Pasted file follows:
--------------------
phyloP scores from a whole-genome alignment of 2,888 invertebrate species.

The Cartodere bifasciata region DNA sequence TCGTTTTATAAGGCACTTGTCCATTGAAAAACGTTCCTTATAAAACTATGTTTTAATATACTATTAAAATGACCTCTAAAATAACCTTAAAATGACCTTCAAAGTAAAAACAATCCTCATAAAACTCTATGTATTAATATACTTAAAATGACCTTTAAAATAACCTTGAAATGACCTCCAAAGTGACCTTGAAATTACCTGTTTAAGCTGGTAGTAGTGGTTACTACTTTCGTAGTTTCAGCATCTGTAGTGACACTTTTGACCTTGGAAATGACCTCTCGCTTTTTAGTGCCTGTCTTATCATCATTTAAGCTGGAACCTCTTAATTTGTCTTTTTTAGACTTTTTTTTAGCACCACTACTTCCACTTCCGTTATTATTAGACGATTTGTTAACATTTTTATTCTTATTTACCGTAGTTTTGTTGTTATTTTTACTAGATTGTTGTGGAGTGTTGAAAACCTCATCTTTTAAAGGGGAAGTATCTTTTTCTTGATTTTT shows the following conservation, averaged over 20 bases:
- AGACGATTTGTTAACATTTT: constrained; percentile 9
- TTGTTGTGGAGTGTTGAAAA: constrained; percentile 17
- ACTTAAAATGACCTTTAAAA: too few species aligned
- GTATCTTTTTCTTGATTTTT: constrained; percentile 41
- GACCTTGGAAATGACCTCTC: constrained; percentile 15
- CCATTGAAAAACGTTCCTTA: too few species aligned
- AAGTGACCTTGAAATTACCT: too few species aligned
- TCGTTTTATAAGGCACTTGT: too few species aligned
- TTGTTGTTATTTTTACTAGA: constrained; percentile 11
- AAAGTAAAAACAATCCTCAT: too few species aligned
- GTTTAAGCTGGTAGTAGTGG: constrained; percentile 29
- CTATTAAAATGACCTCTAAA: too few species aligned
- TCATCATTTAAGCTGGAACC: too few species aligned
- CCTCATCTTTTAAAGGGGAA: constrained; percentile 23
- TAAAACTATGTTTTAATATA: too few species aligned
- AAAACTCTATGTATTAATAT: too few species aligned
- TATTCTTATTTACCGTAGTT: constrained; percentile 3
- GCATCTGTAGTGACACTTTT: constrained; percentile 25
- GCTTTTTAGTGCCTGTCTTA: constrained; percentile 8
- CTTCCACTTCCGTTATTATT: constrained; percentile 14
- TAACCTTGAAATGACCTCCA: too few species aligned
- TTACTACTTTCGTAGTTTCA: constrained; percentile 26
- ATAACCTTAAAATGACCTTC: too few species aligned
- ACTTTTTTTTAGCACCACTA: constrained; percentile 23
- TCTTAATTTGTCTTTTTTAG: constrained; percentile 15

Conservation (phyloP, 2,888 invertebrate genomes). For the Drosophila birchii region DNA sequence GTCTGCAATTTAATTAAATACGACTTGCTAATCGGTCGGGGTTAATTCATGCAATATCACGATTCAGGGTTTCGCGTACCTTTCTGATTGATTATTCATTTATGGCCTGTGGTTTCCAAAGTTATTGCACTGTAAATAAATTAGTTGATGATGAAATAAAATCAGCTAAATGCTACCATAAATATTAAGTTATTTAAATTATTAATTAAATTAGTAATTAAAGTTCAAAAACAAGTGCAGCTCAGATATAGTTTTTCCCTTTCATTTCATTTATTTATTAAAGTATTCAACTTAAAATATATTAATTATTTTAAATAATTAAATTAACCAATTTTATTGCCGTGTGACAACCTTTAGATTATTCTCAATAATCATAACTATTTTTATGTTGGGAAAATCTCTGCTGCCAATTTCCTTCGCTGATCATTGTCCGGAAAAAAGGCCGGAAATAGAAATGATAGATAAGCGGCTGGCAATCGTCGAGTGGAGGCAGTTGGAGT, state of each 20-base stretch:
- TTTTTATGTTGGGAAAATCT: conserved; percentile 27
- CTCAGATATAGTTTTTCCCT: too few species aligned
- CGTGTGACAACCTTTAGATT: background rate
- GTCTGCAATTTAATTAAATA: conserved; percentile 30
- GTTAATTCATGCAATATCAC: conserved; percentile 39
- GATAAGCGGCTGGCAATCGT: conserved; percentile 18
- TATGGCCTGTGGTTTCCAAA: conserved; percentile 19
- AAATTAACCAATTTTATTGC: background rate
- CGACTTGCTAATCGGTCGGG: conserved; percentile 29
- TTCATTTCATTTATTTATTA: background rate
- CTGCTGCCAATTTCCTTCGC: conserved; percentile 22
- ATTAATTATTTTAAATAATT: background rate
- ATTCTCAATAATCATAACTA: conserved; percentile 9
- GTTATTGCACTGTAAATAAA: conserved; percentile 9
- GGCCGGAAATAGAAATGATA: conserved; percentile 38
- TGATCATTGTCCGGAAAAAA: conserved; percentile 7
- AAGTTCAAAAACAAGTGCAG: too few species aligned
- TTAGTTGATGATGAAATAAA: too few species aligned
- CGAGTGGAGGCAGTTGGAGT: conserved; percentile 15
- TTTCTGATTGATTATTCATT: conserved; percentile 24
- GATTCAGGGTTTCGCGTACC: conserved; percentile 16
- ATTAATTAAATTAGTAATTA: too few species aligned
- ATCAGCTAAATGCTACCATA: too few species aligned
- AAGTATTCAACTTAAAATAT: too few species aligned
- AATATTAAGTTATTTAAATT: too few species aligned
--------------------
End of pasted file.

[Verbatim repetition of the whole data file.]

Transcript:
phyloP scores from a whole-genome alignment of 2,888 invertebrate species.

The Cartodere bifasciata region DNA sequence TCGTTTTATAAGGCACTTGTCCATTGAAAAACGTTCCTTATAAAACTATGTTTTAATATACTATTAAAATGACCTCTAAAATAACCTTAAAATGACCTTCAAAGTAAAAACAATCCTCATAAAACTCTATGTATTAATATACTTAAAATGACCTTTAAAATAACCTTGAAATGACCTCCAAAGTGACCTTGAAATTACCTGTTTAAGCTGGTAGTAGTGGTTACTACTTTCGTAGTTTCAGCATCTGTAGTGACACTTTTGACCTTGGAAATGACCTCTCGCTTTTTAGTGCCTGTCTTATCATCATTTAAGCTGGAACCTCTTAATTTGTCTTTTTTAGACTTTTTTTTAGCACCACTACTTCCACTTCCGTTATTATTAGACGATTTGTTAACATTTTTATTCTTATTTACCGTAGTTTTGTTGTTATTTTTACTAGATTGTTGTGGAGTGTTGAAAACCTCATCTTTTAAAGGGGAAGTATCTTTTTCTTGATTTTT shows the following conservation, averaged over 20 bases:
- AGACGATTTGTTAACATTTT: constrained; percentile 9
- TTGTTGTGGAGTGTTGAAAA: constrained; percentile 17
- ACTTAAAATGACCTTTAAAA: too few species aligned
- GTATCTTTTTCTTGATTTTT: constrained; percentile 41
- GACCTTGGAAATGACCTCTC: constrained; percentile 15
- CCATTGAAAAACGTTCCTTA: too few species aligned
- AAGTGACCTTGAAATTACCT: too few species aligned
- TCGTTTTATAAGGCACTTGT: too few species aligned
- TTGTTGTTATTTTTACTAGA: constrained; percentile 11
- AAAGTAAAAACAATCCTCAT: too few species aligned
- GTTTAAGCTGGTAGTAGTGG: constrained; percentile 29
- CTATTAAAATGACCTCTAAA: too few species aligned
- TCATCATTTAAGCTGGAACC: too few species aligned
- CCTCATCTTTTAAAGGGGAA: constrained; percentile 23
- TAAAACTATGTTTTAATATA: too few species aligned
- AAAACTCTATGTATTAATAT: too few species aligned
- TATTCTTATTTACCGTAGTT: constrained; percentile 3
- GCATCTGTAGTGACACTTTT: constrained; percentile 25
- GCTTTTTAGTGCCTGTCTTA: constrained; percentile 8
- CTTCCACTTCCGTTATTATT: constrained; percentile 14
- TAACCTTGAAATGACCTCCA: too few species aligned
- TTACTACTTTCGTAGTTTCA: constrained; percentile 26
- ATAACCTTAAAATGACCTTC: too few species aligned
- ACTTTTTTTTAGCACCACTA: constrained; percentile 23
- TCTTAATTTGTCTTTTTTAG: constrained; percentile 15

Conservation (phyloP, 2,888 invertebrate genomes). For the Drosophila birchii region DNA sequence GTCTGCAATTTAATTAAATACGACTTGCTAATCGGTCGGGGTTAATTCATGCAATATCACGATTCAGGGTTTCGCGTACCTTTCTGATTGATTATTCATTTATGGCCTGTGGTTTCCAAAGTTATTGCACTGTAAATAAATTAGTTGATGATGAAATAAAATCAGCTAAATGCTACCATAAATATTAAGTTATTTAAATTATTAATTAAATTAGTAATTAAAGTTCAAAAACAAGTGCAGCTCAGATATAGTTTTTCCCTTTCATTTCATTTATTTATTAAAGTATTCAACTTAAAATATATTAATTATTTTAAATAATTAAATTAACCAATTTTATTGCCGTGTGACAACCTTTAGATTATTCTCAATAATCATAACTATTTTTATGTTGGGAAAATCTCTGCTGCCAATTTCCTTCGCTGATCATTGTCCGGAAAAAAGGCCGGAAATAGAAATGATAGATAAGCGGCTGGCAATCGTCGAGTGGAGGCAGTTGGAGT, state of each 20-base stretch:
- TTTTTATGTTGGGAAAATCT: conserved; percentile 27
- CTCAGATATAGTTTTTCCCT: too few species aligned
- CGTGTGACAACCTTTAGATT: background rate
- GTCTGCAATTTAATTAAATA: conserved; percentile 30
- GTTAATTCATGCAATATCAC: conserved; percentile 39
- GATAAGCGGCTGGCAATCGT: conserved; percentile 18
- TATGGCCTGTGGTTTCCAAA: conserved; percentile 19
- AAATTAACCAATTTTATTGC: background rate
- CGACTTGCTAATCGGTCGGG: conserved; percentile 29
- TTCATTTCATTTATTTATTA: background rate
- CTGCTGCCAATTTCCTTCGC: conserved; percentile 22
- ATTAATTATTTTAAATAATT: background rate
- ATTCTCAATAATCATAACTA: conserved; percentile 9
- GTTATTGCACTGTAAATAAA: conserved; percentile 9
- GGCCGGAAATAGAAATGATA: conserved; percentile 38
- TGATCATTGTCCGGAAAAAA: conserved; percentile 7
- AAGTTCAAAAACAAGTGCAG: too few species aligned
- TTAGTTGATGATGAAATAAA: too few species aligned
- CGAGTGGAGGCAGTTGGAGT: conserved; percentile 15
- TTTCTGATTGATTATTCATT: conserved; percentile 24
- GATTCAGGGTTTCGCGTACC: conserved; percentile 16
- ATTAATTAAATTAGTAATTA: too few species aligned
- ATCAGCTAAATGCTACCATA: too few species aligned
- AAGTATTCAACTTAAAATAT: too few species aligned
- AATATTAAGTTATTTAAATT: too few species aligned